A Bottleneck of Epic Proportions
Frequently taken for granted in the West, infrastructure shortcomings and bottlenecks in many places in the world have a huge economic impact. The crumbling Salang Tunnel in Afghanistan is an extreme example.
Considered a marvel of engineering when it was built decades ago, the Salang serves a critical role in this corner of the world. Carved from the rock of the Hindu Kush mountain range, it is the only viable land route linking the capital, Kabul, to northern Afghanistan. According to the U.S. military, some 80% of the country’s commerce passes through it.
But if it is Afghanistan’s main economic artery, the Salang Tunnel is in desperate need of bypass surgery. Opened in 1964 by the Soviets as a Cold War showpiece, the corridor is rapidly falling apart. Passage isn’t for the faint of heart — or the short of breath. Tire chains have torn apart the surface of the road. The original ventilation system was destroyed in a deadly tunnel fire. Over 6,000 vehicles travel through the Salang every day — on a road originally designed to handle 1,000. The U.S. and Afghan governments are now pricing out alternatives to the tunnel, including digging a new shaft parallel to the existing one, or tunneling through another valley northeast of the Salang. Both options would take years, and hundreds of millions of dollars.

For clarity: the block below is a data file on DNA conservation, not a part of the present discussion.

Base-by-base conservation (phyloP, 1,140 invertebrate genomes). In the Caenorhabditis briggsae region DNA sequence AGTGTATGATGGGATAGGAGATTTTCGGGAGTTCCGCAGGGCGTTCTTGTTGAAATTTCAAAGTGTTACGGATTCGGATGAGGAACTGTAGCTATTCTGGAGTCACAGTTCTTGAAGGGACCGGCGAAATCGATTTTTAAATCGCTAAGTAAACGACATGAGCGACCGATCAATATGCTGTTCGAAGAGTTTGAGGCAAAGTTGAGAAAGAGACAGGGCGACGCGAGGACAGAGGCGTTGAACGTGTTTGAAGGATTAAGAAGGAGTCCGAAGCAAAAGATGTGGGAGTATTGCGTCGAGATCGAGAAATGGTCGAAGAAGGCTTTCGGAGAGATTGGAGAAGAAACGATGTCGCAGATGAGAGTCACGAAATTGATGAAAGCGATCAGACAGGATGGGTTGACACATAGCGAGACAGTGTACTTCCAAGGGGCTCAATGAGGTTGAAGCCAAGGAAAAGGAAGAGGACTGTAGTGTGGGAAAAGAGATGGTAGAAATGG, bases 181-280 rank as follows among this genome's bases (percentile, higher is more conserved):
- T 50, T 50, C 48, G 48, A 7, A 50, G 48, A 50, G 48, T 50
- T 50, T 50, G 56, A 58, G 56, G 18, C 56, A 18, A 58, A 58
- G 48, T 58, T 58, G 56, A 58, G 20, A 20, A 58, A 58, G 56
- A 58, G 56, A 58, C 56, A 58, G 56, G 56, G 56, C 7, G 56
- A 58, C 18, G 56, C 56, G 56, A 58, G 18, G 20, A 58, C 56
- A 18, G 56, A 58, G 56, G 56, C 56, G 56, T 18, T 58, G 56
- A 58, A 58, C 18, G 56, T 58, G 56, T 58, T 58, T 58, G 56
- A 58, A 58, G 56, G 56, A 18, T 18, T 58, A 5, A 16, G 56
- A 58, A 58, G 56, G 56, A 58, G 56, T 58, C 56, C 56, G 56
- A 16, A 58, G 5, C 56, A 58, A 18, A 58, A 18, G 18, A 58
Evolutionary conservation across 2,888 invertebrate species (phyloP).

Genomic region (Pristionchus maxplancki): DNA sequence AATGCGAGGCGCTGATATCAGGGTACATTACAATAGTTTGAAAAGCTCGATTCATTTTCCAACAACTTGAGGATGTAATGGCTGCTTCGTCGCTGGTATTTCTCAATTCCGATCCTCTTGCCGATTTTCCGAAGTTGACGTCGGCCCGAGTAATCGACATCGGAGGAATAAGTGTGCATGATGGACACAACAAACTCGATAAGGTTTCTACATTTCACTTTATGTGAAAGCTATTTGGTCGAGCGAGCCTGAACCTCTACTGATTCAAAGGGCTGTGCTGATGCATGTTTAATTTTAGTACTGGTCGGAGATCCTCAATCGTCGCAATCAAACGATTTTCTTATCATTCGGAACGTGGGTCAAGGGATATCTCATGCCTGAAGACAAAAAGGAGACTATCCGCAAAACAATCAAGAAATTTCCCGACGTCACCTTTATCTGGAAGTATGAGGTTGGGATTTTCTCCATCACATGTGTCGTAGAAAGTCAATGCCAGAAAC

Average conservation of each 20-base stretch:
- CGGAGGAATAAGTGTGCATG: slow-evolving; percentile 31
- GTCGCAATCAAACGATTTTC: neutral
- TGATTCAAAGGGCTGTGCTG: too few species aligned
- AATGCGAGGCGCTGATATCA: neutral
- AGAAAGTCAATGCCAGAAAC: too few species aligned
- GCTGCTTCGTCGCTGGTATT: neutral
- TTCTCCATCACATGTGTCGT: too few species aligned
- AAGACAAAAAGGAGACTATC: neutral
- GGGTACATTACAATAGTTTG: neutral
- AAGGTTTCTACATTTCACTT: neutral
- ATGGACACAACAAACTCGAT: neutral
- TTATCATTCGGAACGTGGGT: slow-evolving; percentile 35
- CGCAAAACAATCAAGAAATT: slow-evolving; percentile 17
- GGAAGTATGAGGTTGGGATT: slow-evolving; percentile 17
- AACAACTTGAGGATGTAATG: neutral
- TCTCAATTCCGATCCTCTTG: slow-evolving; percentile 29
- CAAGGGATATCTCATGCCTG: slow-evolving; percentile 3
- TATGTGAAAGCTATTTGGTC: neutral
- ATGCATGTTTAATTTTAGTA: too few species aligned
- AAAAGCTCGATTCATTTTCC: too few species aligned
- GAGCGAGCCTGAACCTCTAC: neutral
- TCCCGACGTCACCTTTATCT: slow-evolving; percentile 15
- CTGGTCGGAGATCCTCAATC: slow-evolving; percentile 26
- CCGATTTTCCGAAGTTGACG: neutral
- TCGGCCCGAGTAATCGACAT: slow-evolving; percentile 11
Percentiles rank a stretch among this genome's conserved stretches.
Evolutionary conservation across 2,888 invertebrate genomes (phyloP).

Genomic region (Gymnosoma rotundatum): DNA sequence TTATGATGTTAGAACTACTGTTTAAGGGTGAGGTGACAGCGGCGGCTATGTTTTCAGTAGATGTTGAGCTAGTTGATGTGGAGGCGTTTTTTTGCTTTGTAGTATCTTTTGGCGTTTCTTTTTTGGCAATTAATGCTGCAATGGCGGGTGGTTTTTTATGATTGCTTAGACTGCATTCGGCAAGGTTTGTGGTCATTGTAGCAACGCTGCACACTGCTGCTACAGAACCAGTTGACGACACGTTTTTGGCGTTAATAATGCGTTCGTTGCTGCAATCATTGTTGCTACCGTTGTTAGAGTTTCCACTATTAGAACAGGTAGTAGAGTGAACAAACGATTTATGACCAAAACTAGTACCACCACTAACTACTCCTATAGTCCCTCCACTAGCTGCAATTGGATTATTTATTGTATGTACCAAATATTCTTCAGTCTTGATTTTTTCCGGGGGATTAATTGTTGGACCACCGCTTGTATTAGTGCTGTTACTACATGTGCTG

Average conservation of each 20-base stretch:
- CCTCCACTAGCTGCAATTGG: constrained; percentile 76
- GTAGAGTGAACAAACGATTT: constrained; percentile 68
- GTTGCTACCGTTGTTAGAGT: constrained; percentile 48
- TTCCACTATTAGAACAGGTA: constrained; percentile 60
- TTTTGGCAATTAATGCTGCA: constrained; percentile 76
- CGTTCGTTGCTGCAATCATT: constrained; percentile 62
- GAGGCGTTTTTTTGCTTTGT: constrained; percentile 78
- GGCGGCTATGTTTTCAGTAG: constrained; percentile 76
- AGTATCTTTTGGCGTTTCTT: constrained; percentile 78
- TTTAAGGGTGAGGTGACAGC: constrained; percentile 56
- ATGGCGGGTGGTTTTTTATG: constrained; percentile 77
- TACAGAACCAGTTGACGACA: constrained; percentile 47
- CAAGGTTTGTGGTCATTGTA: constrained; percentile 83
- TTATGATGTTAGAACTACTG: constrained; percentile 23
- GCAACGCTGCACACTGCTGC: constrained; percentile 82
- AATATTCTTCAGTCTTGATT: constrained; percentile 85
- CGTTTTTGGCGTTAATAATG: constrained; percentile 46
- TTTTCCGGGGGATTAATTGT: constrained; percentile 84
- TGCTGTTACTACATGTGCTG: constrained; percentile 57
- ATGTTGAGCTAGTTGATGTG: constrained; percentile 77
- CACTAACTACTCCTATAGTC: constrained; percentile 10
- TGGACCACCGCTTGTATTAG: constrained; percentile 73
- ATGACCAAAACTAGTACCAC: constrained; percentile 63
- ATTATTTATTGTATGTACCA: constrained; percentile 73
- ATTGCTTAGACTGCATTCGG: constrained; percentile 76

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For now, traffic snarls are legendary. At the tunnel’s south entrance, cars and trucks slowly plow through the potholed road in low gear, filling the tunnel with a noxious mix of exhaust fumes and dirty road spray. The dimly lighted passage has no center dividing line: Afghan drivers simply pass slower trucks, bearing straight for the headlights of oncoming vehicles before swerving back to the right. It takes around 10 minutes to crawl through the rock passage before light and fresh air emerge at the other end of the tunnel…
“The pass is an important strategic route for Afghanistan’s transportation sector,” said Azarakhsh Hafizi, CEO of the Afghan Fuel Importers Association. “But you can’t call it a proper highway.” single road closure on the Salang Pass, he said, can cause price swings in Kabul, as some traders hoard fuel and drive up the cost of gasoline and heating oil. As a result, Afghan authorities are reluctant to close the road, even for routine maintenance.